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Freshly returned from the prestigious Cannes Film Festival - Udaan which carries Anurag Kashyaps stamp as a producer doesnt come without a trace of the Dev D directors shadow. Though it develops its own striking individuality with its take on the coming of age issues of young adults, does Udaan take a flight and soar high? Well yes, because it would be perfectly unfair to call it just another venture in the line of teenage crisis.
The reason is, it simply isnt just another. After you step out, theres a piquant feeling lingering in your mind that youve watched some cinema. Rohan (Rajat Barmecha) is kicked out of his hi-profile boarding school from the hills (hes caught watching a semi-porn) and is forced back by his monster dad to the sleepy town of Jamshedpur barred by his middle-class guidelines. The Dad (Ronit Roy) is ruthless, beats up the other little kid (Arjun, Rohans step-brother) and has instructions to be addressed only as Sir. The truant teens desires of being a writer gets no ground at the Jamshedpur land as hes made to work in his Sirs steel factory merely as another manual worker & post work comprehend the complex physics in Engineering. The daily regime becomes an unbearable confinement for Rohan who decides to break-free & live his dreams, catch-up with his boarding school pallies who decently fetch for themselves in Bombay, also take the responsibility of his kid step-brother away from his neurotic father whos contemplating (and does) a third marriage.
Though the script has been kept straight- plain, it doesnt show the slightest stance of being obscure. Udaan scores mainly because of intense characterization, top-notch comic timings, just the right use of hand-held cams at instances and most of all with the entire narrative that make you stand up in the penultimate scenes and applaud as it comes to a pleasantly unfaltering climax Since, Udaan cannot be attributed with a particular genre;in such cases, it gets increasingly difficult to carry the story forward. At times during post-interval, I actually started being a bit wary of how would the end credits start rolling or where does it conclude? There, the debutante Vikramaditya Motwane (director) shows some terrific skills. Keeping the climax a little vague to a certain extent, he brilliantly shows that break-free situation wherein the father, armed with years of morning stretches & jogs, fails to get hold of his son, who has very well realised where is headed and what is it that he wants to pursue. The film is an epitome of an exhilarating screenplay watch out for the confrontation scenes between Rohan & his father over the little kids hospitalisation, the dinner table sequence wherein Rohan declares his aspirational dreams, the bar scene of Rohan and his senior-friends, when they roam around streets at well past midnight simply like hooligans, scene in which Ronit Roy makes his son show him smoke qualify for a supreme level of cinema. These all, compiled beautifully makes Udaan stand apex, the dialogues are witty and sharply penned closely with each character. The birds and the bees arent replaced with other unapt adjectives. Sex is Sex, on your face. And mind you, that has a strong effect.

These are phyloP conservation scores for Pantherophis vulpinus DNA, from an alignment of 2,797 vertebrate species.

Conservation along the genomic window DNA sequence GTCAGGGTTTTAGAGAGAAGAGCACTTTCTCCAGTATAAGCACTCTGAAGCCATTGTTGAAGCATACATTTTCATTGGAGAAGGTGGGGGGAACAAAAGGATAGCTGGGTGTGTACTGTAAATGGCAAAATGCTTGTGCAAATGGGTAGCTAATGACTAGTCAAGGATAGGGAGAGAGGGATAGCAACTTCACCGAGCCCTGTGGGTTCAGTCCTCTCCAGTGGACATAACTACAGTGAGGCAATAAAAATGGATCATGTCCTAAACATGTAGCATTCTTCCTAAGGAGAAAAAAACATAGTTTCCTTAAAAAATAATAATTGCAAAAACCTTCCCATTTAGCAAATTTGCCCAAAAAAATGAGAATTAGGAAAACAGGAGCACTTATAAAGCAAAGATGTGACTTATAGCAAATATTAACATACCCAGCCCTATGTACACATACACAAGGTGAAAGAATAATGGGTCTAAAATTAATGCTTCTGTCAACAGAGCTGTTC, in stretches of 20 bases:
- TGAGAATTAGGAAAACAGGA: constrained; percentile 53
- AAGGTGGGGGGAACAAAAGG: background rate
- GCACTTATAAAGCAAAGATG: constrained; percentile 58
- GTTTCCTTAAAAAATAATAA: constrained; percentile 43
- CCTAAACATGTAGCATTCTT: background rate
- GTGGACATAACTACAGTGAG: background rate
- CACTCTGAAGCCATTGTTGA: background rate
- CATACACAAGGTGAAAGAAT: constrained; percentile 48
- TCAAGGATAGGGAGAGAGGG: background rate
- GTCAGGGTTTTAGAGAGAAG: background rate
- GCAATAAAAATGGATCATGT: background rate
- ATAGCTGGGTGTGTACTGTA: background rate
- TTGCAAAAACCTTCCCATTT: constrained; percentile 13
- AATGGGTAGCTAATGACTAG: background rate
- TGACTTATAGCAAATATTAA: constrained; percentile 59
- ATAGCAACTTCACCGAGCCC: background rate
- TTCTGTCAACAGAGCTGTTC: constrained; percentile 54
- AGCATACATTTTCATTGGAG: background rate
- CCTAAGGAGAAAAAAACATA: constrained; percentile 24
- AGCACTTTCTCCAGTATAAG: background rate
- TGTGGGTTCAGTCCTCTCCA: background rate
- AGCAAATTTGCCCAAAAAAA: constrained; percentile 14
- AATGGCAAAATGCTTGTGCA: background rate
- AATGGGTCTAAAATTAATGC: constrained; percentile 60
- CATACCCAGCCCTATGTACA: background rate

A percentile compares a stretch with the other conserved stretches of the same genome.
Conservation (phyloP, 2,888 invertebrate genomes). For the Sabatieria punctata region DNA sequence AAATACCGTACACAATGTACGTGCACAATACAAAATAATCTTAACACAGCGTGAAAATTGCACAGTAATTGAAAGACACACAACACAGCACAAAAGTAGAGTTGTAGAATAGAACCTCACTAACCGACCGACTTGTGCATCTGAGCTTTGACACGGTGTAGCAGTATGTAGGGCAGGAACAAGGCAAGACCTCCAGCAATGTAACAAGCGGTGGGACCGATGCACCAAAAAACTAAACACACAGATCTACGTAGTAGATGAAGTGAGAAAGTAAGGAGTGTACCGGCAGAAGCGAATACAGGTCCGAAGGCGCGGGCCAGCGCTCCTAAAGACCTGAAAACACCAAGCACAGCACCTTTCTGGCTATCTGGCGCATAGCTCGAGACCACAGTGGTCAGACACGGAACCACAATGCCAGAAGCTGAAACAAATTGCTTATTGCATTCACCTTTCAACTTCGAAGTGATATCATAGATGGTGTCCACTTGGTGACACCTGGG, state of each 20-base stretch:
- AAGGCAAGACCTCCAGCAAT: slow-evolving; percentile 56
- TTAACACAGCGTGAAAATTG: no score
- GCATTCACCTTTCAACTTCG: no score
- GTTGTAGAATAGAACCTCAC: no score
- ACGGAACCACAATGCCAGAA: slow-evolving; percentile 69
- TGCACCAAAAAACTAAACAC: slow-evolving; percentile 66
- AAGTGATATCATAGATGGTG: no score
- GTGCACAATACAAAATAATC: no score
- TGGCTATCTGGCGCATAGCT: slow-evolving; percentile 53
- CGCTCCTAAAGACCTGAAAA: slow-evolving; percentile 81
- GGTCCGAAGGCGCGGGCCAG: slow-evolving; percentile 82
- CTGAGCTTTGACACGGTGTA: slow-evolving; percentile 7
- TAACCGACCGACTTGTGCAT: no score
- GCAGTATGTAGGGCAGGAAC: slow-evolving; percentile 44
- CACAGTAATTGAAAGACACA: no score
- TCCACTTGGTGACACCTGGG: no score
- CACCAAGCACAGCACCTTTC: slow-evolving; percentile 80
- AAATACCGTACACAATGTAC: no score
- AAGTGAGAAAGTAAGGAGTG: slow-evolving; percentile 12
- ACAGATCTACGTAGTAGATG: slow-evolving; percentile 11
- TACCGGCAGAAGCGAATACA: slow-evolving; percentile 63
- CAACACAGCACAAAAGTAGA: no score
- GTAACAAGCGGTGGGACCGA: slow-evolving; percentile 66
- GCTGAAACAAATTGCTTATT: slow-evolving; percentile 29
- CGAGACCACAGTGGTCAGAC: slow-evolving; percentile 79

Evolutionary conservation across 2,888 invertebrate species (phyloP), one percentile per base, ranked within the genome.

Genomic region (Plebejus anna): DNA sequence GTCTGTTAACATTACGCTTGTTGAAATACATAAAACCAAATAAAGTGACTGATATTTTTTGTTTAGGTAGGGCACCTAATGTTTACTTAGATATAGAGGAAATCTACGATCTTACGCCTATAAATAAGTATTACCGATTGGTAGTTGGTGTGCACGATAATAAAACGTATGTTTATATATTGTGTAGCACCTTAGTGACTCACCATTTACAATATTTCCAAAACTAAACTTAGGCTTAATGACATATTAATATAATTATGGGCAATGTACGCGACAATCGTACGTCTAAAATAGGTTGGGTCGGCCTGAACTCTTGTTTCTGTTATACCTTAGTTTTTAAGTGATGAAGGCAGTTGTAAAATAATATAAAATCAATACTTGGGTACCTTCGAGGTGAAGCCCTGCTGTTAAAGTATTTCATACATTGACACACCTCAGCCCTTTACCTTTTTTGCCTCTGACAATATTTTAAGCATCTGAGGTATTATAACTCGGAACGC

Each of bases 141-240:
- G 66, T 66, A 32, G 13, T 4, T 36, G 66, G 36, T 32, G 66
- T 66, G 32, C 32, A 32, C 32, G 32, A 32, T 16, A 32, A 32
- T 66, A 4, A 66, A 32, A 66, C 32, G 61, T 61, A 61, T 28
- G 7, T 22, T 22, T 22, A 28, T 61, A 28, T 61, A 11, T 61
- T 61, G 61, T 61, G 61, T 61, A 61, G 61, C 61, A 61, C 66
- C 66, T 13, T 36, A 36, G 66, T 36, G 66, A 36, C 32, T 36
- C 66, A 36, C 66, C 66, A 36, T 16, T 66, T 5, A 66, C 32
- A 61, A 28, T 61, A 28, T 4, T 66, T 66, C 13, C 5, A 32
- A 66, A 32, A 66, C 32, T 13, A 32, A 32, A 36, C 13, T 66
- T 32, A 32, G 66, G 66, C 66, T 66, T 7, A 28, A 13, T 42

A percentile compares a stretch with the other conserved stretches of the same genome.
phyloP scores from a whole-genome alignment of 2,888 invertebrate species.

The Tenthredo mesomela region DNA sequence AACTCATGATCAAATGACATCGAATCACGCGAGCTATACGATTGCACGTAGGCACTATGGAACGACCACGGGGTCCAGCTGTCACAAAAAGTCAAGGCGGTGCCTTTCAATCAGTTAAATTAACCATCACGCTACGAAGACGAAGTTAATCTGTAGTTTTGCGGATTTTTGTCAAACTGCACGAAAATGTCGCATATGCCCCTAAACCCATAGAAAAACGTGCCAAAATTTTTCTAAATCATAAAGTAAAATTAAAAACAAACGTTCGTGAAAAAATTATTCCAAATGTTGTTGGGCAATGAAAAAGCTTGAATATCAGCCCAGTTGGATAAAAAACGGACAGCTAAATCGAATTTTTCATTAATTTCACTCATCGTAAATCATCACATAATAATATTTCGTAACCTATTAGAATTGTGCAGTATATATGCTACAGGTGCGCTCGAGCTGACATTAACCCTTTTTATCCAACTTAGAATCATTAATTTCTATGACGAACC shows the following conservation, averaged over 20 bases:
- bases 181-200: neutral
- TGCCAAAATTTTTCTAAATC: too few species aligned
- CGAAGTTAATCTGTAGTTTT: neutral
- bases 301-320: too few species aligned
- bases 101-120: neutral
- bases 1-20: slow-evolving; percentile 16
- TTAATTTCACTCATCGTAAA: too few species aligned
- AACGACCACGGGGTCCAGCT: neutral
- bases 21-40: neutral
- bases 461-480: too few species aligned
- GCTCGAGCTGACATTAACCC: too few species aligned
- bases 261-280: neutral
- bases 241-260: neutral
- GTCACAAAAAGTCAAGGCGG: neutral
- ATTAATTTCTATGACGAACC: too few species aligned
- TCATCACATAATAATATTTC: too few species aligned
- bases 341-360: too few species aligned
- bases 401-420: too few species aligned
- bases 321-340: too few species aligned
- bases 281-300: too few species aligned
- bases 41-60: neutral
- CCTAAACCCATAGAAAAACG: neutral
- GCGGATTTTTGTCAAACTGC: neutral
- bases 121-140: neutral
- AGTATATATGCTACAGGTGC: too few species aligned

Flaws are inevitable. And here its just one - the stretched timing towards the end. A little correction on that part was required. Handled as carefully as a skilful craftsman, the director gets double thumbs up; music plays a pivotal role and is in complete form (Amit Trivedi). Complimented with just the right selection of actors, Rajat Barmecha (Rohan) is a talent-house whereas Aayan Boradia (Arjun) is soulfully innocent with his gestures. Ram Kapoor gives such a terrific performance, you hate him for not doing so many films. Ronit Roy is at his level best with a tremendously effective neurotic, alcoholic, frustrated father battling his own demons. The accent, the raw expressions, and the cruelty he bags full points. A special mention of the supporting cast who dutifully match the others standards. Take a birds eye-view; Udaan flies parallel, an engaging narration, not a least bit dim, its a film that brings back your own adolescent period and leaves you bewildered with its utter-simplicity. Now, how many mediocre budgeted films potently qualify for all this? Go, watch.